Using Polymer Coatings to Change how Bacteria Move

Featured Image: Micrograph of Methicillin-Resistant Staphylococcus aureus (MRSA). Courtesy: National Institute of Allergy and Infectious Diseases. Title: Mechanical Properties and Concentrations of Poly(ethylene glycol) in Hydrogels and Brushes Direct the Surface Transport of Staphylococcus aureus Authors: K. W. Kolewe, S. Kalasin, M. Shave, J. D. Schiffman,…

Is Sweat Up To Batt?: Sweat as a Power Source for Screening

In this technological era, wearable health monitoring devices have seen a significant uptick in recent years. The use of such devices is important in the detection of existing conditions, identifying markers that may indicate an increased risk for certain conditions, or performance monitoring in sports. In…

The Roadmap to Polymer Modelling

Computation could offer valuable insights to chemistry. But how do chemists ensure the simulations are valid and realistic? This chembite will give you a roadmap of chemical simulations!

Improving known chemistry through biocatalysis

Reductive amination is the to-go method to make diverse amines we learn in undergraduate chemistry, but it has its set of limitations. Learn how researchers are trying to address these challenges and make the reaction greener through the power of protein enzymes.

Newspaper reel printing of perovskite solar cells

Bridging the gap between laboratory scale breakthroughs and commercial production is often challenging. Find out how researchers are taking steps to making high-efficiency and inexpensive perovskite solar cells with mass production roll-to-roll printing techniques.

Using microbes to make natural products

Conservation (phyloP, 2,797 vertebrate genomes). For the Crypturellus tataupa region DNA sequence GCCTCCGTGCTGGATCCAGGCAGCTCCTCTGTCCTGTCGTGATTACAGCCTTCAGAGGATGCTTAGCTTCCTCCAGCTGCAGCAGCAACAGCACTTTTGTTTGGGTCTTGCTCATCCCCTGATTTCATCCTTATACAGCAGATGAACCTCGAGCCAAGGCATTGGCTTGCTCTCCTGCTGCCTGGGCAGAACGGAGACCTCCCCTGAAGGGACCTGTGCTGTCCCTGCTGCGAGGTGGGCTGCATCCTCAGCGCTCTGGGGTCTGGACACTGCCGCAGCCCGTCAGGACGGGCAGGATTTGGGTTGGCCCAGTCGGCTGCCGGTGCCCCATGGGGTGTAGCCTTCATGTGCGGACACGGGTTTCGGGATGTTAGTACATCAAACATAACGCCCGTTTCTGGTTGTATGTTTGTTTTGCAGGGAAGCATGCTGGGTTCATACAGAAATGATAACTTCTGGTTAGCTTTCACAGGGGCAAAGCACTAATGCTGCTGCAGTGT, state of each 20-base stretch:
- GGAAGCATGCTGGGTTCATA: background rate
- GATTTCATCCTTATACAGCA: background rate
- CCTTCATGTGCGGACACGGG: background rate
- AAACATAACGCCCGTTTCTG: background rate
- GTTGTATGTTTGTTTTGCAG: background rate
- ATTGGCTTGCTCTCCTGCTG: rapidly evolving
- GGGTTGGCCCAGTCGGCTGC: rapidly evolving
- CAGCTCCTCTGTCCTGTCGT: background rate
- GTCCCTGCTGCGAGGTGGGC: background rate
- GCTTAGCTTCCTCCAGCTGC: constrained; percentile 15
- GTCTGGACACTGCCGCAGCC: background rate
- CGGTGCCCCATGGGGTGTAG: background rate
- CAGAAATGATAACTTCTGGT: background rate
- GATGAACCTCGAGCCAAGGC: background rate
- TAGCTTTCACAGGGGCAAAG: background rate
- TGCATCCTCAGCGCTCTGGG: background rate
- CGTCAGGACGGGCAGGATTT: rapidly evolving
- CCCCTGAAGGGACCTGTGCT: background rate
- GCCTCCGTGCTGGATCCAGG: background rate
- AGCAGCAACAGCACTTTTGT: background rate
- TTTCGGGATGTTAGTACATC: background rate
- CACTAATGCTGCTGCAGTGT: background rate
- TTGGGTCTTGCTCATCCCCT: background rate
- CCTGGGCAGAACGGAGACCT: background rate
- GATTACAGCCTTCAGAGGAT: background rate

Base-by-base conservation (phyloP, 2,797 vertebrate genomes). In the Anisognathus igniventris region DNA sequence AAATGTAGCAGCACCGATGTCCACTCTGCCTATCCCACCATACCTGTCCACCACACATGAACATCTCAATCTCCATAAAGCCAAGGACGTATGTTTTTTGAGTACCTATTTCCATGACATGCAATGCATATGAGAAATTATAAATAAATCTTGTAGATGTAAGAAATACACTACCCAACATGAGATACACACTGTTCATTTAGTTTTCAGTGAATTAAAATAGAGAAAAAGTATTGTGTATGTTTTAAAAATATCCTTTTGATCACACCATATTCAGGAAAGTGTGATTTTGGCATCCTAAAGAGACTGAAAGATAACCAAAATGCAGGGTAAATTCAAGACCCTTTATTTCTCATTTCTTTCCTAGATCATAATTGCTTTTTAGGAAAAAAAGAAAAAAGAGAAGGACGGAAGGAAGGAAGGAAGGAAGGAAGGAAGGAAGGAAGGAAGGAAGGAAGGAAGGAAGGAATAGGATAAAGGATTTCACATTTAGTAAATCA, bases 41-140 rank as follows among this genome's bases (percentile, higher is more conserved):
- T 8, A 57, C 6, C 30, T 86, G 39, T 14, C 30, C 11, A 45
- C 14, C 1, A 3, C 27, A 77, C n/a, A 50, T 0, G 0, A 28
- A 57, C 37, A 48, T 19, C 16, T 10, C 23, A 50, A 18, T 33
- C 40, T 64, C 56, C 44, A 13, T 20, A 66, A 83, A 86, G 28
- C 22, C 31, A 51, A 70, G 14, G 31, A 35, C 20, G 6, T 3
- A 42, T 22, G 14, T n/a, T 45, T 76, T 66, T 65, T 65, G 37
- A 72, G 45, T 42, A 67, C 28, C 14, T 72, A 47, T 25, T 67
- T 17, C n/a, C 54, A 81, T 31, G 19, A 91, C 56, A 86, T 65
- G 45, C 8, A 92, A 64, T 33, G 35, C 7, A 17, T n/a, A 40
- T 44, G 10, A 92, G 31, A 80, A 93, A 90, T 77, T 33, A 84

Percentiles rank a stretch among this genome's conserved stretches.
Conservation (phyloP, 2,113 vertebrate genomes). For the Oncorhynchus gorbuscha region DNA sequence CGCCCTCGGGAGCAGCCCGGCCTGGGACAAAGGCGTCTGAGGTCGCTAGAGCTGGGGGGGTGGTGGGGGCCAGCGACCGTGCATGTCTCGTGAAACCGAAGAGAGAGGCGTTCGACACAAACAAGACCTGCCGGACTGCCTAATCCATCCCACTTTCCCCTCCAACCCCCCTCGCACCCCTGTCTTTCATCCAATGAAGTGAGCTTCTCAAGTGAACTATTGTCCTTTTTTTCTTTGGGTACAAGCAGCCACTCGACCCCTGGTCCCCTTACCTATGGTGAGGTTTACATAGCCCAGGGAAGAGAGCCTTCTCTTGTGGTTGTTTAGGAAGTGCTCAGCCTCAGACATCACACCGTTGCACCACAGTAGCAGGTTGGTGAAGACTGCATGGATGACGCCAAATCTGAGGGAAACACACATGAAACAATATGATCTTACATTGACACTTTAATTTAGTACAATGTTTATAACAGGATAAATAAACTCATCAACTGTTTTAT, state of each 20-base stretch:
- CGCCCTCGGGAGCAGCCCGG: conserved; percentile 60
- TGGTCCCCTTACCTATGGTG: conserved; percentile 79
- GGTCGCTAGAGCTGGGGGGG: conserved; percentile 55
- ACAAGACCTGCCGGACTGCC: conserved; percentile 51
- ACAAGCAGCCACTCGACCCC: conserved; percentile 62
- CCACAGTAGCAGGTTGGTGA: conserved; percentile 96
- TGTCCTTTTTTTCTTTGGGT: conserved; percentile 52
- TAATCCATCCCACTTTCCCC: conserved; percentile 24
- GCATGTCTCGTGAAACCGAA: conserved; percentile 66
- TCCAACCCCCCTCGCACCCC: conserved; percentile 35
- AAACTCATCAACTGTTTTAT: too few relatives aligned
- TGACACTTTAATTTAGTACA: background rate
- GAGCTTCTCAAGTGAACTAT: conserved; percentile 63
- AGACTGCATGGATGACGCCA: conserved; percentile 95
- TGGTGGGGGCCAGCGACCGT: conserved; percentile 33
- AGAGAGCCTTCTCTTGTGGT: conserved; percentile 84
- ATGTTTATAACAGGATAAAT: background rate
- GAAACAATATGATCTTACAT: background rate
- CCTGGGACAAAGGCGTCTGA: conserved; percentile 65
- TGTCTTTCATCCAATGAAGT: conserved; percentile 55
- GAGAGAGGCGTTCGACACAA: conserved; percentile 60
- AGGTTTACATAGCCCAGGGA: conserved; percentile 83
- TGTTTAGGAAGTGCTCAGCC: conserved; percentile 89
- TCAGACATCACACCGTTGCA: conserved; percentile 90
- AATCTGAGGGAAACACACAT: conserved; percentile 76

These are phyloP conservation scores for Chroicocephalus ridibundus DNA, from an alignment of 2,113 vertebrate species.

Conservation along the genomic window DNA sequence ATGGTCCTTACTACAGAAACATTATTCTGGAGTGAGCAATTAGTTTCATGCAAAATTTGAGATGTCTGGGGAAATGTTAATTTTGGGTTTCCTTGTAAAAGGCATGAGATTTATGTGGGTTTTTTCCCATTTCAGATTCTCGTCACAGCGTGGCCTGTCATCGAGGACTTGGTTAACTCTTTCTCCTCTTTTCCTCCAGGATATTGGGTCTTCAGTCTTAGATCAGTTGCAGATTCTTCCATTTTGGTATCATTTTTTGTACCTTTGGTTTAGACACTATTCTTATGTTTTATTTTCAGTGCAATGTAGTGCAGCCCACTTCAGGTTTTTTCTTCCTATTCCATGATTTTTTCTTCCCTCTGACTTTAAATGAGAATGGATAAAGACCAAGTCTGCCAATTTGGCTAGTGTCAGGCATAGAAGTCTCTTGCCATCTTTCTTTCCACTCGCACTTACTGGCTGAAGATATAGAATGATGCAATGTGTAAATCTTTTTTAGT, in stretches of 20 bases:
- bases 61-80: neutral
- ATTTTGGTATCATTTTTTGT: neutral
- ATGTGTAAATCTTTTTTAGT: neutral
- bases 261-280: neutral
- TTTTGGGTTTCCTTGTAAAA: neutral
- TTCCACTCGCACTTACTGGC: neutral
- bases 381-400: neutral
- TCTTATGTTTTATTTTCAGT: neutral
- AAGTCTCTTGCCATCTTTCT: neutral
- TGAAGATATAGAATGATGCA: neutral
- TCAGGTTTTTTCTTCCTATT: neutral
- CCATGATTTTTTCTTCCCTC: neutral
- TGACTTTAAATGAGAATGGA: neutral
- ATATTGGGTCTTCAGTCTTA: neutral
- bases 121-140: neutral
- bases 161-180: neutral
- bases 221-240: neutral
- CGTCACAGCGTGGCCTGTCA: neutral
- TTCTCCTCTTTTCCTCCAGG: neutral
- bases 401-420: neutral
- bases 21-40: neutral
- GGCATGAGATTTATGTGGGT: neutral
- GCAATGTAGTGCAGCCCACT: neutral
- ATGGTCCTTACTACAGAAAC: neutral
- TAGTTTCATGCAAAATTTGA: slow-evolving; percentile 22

Microbial systems can be a great way to make complicated products that are useful to humans. However, because the pathways to make these products involve multiple steps and can be very complex, sometimes it’s just too difficult for one species to accomplish on its own. But working as a team with another species of microbe can have its own problems. How can researchers decide which way is best?

Unlocking the full potential of graphene

Graphene: the thinnest, strongest and most flexible material on earth. When it was first discovered in 2004 we were promised technology like solar cells, flexible electronics, superconductors and faster semiconductors. But it’s now nearly 15 years since the discovery of graphene, and it hasn’t exactly lived up to the hype. Recently, researchers discovered the key to unlocking graphene’s full potential.

New Insights on The Elusive Protein Sulfinylation

Proteins bear a staggering collection of small chemical modifications that have large effects on their function. This research provides an elegant method to study cysteine sulfinylation, a chemical mark that has proven to be pretty elusive.

Stay young with Zinc!

We might have heard that antioxidants are good for our health. They help us to fight against oxidizing agents in our body and help us to stay young!
Recently, researchers have made a new breakthrough to help us fight against the oxides even with the inactive zinc!